One of the common complaints late in the life of the original Nexus 7 was slow storage I/O performance, leading to an inconsistent user experience. After a fresh flash, the Nexus 7 was speedy and performant, but after months of installing applications and using the tablet, things began slowing down. This was a friction point that many hoped would be fixed in the new Nexus 7 (2013) model, which it was. There’s even more to the story though, it turns out Google has fixed that storage I/O aging problem on all Nexus devices with the Android 4.3 update.

In our Nexus 7 (2013) review, I talked about how I had confirmed that Android 4.3 onboard the device had enabled support for fstrim, an application which TRIMs blocks not in used by the filesystem. TRIM is essentially the paging channel through which the OS tells an SSD or eMMC controller that a block is no longer in use, and thus ready for garbage collection. This is critical for maintaining performance on the controllers in use across smartphones and tablets and preventing aging-related I/O performance slowdown.

Remember that deleting a file in software isn't actually communicated to solid state storage (whether SSD or eMMC). The space is freed up from the user's perspective, but the eMMC controller in this case still treats the pages in NAND as having valid data. Let's say you copy a 3GB movie to your internal storage, watch the movie and later delete it. You'd have 3GB free to re-use, but until you re-write those blocks the eMMC controller would treat all 3GB as valid data. There's a data structure used by the eMMC controller that tracks mapping logical locations to physical locations in NAND. I won't go into great detail here but the more complex that mapping becomes, and the more locations that have to be tracked, the slower internal NAND management works.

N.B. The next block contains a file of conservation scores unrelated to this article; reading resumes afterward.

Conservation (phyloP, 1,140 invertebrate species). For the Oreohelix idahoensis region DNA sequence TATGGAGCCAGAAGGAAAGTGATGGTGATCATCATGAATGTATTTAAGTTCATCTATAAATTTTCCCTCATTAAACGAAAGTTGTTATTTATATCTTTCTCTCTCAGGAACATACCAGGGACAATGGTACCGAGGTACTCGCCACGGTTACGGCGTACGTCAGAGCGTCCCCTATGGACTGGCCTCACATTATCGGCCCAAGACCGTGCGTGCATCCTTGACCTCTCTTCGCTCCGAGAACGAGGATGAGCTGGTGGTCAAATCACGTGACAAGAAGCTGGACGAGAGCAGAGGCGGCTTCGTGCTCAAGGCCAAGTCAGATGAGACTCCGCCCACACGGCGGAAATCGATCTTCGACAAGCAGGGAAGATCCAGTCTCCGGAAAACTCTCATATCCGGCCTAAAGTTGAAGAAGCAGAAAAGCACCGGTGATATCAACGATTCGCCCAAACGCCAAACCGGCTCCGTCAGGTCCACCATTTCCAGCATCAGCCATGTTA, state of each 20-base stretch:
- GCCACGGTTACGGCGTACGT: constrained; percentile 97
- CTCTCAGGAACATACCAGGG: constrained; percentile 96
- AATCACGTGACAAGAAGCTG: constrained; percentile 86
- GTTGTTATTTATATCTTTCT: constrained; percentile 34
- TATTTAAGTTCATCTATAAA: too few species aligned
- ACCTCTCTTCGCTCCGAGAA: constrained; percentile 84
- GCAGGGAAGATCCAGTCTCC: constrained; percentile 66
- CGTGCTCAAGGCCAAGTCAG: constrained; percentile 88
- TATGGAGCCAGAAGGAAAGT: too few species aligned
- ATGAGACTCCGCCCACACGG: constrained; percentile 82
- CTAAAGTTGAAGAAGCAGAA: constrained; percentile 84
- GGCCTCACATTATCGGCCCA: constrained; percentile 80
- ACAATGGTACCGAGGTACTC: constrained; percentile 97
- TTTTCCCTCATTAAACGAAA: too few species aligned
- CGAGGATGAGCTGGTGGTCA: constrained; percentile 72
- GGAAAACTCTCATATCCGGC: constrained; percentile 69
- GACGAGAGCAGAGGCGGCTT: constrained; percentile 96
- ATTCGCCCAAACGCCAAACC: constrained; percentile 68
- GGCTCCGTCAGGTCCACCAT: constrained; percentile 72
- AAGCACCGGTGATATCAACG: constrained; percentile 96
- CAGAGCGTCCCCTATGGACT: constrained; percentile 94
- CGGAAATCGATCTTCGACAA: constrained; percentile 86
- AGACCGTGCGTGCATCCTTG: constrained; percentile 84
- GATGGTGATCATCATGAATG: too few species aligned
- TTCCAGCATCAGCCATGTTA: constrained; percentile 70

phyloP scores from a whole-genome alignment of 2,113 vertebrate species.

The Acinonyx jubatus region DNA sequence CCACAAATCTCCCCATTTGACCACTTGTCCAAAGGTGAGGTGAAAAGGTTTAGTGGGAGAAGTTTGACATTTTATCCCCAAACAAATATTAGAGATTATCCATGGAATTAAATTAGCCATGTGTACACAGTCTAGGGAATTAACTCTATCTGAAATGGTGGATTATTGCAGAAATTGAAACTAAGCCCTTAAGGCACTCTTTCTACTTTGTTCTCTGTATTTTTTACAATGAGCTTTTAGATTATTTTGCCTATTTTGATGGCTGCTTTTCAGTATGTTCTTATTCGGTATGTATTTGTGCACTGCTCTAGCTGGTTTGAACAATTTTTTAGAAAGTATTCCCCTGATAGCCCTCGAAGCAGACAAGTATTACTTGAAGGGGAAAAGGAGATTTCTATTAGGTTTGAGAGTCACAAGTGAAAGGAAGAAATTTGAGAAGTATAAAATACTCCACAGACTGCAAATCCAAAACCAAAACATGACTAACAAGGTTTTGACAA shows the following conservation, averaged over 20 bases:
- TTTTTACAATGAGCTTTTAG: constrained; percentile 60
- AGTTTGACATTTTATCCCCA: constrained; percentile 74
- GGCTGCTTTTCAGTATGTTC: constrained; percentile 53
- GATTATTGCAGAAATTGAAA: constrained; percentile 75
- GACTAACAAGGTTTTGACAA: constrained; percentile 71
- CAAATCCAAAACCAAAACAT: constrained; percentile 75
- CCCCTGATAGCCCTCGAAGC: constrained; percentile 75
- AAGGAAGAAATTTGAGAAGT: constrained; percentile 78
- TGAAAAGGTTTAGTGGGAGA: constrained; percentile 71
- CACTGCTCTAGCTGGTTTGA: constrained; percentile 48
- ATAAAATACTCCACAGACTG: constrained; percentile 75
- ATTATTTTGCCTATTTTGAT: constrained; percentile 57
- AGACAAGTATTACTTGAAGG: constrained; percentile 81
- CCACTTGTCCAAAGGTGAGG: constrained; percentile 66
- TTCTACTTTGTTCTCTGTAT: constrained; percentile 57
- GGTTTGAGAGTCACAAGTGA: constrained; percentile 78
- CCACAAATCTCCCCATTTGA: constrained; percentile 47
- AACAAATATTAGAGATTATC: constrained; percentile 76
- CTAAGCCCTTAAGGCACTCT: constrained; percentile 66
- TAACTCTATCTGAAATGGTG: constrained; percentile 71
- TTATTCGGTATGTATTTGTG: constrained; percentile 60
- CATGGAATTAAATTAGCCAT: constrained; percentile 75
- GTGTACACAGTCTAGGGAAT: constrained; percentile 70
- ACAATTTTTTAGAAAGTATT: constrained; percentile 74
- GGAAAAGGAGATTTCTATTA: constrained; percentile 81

TRIM (and its equivalents) establishes that communication between file system and eMMC/NAND controller. When unused blocks are TRIMed at the OS level, a signal is sent to the eMMC controller telling it that it no longer has to track that data. A good controller will then schedule those NAND pages/blocks for garbage collection/recycling, thus improving performance. Note the use of the phrase "good controller". Enabling TRIM support is most definitely the first step though.
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